Feed on the Word

Colum feasted on God’s Word, and particularly His Law.

My foot has held fast to His steps; I have kept His way and have not turned aside. I have not departed from the commandment of His lips; I have treasured the words of His mouth more than my portion of food.

   - Job 23.11, 12

By the grace of God Colum rose to exalted companionship;
awaiting bright signs, he kept watch while he lived.
His lifetime was short,
scant portions filled him.
He was learning’s pillar in every stronghold,
he was foremost at the book of complex Law.

   - Dallàn Forgaill, Amra Choluimb Chille, Irish, 6th century

The life of a Celtic monk like Columba (Colum) was short and spare. Most of his waking time was spent working, either at the ministry of the Word, in one form or another, or providing for the needs of his and his companions’ bodies. 

It would be fair to say of the best of them, like Colum Cille, that they cared more for the Word of God than the conveniences and necessities of the flesh. Indeed, it was fierce hunger for God’s Word that resulted, as one account has it, in Colum’s being exiled from his native land to the barren island of Iona. Caught surreptitiously making a personal copy of the Gospels – strictly against monastic rule – he refused to hand over his treasured cathach (Gospel book) until ordered to do so by the king. Furious at this humiliation, he provoked a war in which many were killed.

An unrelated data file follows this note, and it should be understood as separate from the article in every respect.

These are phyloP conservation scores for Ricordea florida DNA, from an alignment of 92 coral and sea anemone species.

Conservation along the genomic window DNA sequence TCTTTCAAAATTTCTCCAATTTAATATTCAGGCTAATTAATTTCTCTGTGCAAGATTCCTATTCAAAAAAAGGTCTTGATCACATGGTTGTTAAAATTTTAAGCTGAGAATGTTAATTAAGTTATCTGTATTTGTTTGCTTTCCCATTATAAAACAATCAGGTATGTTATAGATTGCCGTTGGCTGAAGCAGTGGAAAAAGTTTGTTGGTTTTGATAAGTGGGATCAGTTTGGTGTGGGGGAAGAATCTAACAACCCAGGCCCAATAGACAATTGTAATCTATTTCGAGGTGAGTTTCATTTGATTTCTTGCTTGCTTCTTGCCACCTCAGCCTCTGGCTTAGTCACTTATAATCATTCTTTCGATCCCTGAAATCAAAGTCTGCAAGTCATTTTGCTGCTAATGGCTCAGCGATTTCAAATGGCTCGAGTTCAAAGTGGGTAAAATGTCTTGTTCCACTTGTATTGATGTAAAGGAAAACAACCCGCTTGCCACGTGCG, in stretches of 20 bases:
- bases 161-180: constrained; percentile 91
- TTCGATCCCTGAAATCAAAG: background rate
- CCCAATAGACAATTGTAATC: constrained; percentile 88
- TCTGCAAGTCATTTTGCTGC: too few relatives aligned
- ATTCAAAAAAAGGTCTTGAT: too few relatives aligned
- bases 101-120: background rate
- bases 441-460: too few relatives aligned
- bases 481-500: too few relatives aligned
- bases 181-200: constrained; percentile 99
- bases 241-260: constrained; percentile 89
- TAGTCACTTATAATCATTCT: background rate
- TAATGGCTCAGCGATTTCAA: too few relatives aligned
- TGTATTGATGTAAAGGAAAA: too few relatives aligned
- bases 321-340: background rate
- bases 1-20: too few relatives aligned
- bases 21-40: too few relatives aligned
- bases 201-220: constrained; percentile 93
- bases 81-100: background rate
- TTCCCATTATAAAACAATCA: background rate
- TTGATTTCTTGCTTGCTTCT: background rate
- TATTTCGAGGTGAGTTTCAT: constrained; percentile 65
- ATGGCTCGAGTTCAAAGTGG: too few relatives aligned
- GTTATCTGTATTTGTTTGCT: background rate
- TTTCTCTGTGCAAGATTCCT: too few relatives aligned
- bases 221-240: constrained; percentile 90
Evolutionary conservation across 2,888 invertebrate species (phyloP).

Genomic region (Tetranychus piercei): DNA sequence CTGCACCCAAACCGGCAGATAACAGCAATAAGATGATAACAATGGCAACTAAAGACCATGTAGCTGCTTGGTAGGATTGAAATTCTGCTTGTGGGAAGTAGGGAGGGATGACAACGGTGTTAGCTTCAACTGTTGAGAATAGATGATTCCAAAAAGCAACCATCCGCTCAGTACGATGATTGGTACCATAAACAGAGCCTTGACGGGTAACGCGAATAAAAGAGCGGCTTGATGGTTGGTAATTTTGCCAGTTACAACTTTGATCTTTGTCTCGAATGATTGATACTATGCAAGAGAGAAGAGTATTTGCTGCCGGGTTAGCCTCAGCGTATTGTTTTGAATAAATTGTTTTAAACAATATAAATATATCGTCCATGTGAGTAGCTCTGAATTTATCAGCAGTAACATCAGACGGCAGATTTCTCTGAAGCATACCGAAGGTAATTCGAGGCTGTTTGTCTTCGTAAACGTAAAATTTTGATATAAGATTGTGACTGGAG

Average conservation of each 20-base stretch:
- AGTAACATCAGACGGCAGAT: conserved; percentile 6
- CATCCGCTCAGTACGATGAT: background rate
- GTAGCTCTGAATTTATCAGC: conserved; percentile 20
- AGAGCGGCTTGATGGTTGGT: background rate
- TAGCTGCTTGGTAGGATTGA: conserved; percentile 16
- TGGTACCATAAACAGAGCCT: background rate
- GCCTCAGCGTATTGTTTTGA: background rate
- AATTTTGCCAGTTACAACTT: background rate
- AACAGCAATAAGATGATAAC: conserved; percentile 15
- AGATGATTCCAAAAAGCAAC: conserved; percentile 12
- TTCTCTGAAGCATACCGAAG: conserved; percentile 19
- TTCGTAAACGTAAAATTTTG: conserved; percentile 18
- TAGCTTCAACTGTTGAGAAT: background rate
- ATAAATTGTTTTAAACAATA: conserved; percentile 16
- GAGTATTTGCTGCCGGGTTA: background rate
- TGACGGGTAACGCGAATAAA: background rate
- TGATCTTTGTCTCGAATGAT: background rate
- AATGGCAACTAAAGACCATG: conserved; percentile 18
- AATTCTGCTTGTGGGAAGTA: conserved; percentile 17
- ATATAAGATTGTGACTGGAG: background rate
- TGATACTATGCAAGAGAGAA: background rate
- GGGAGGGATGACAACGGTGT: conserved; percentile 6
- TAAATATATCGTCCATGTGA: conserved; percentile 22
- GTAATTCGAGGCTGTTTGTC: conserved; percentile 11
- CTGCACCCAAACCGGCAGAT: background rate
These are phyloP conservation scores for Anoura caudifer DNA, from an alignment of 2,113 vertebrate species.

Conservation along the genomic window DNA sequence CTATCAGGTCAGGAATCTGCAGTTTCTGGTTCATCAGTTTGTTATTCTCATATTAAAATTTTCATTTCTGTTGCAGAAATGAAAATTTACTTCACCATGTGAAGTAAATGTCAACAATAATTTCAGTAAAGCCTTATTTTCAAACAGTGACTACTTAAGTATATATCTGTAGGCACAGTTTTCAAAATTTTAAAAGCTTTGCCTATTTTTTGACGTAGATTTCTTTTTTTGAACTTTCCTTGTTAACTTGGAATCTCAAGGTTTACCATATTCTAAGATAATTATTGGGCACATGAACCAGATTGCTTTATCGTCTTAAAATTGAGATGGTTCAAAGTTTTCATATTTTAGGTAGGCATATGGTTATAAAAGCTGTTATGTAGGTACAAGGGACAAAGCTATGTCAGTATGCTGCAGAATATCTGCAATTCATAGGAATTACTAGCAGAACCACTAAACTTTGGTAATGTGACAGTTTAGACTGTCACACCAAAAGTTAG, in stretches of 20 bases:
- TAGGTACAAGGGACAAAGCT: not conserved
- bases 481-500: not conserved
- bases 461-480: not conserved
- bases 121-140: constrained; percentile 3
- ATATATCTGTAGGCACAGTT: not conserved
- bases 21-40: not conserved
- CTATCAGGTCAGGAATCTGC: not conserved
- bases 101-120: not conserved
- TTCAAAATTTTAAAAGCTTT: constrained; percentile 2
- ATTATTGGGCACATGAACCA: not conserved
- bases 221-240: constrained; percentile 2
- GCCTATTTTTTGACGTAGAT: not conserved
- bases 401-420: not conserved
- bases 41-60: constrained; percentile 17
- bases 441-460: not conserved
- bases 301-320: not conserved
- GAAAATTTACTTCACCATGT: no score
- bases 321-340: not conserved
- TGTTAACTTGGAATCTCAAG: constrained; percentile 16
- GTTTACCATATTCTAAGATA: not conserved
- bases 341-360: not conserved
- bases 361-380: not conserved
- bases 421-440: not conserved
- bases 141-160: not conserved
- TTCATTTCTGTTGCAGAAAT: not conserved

Colum sorrowed greatly at this and accepted exile as his penance. As sad as he was to leave his beloved homeland, he grew in joy daily by at last being free to devote himself to the Word and to proclaiming and teaching it with all his strength. As Dallàn notes, though his fleshly diet was scant, he feasted on God’s Word, and particularly His Law, until he became a pillar of truth beloved by contemporaries and successors alike.

How fierce is our love for God’s Word? Would we risk everything to possess more of it? Do we sacrifice comforts and conveniences in order to gain more time with it? Is it evident to all, by the strength of our souls, that we prefer to feed on the Word above all fleshly needs or desires?

When we’re hungry, we eat. When we truly hunger for God’s Word, we’ll find a way to feast more often on it.

Psalm 19.7, 8 (St. Christopher: “Beneath the Cross of Jesus”)
The Law of God is perfect, His testimonies sure;
The simple man God’s wisdom learns, the soul receives its cure.
God’s Word is right, and His command is pure, and truth imparts;
He makes our eyes to understand; with joy He fills our hearts.

 Lord, as Patrick fed the people of Ireland, feed us tirelessly with heavenly feasts! Give us the words of the Gospel like loaves, multiplied in Your hand like manna. Adapted from Sechnall, Audite Omnes Amantes

T. M. Moore, Principal

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[1] Clancy and Márkus, p. 107.

T.M. Moore

T. M. Moore is principal of The Fellowship of Ailbe, a spiritual fellowship in the Celtic Christian tradition. He and his wife, Susie, make their home in Essex Junction, VT.
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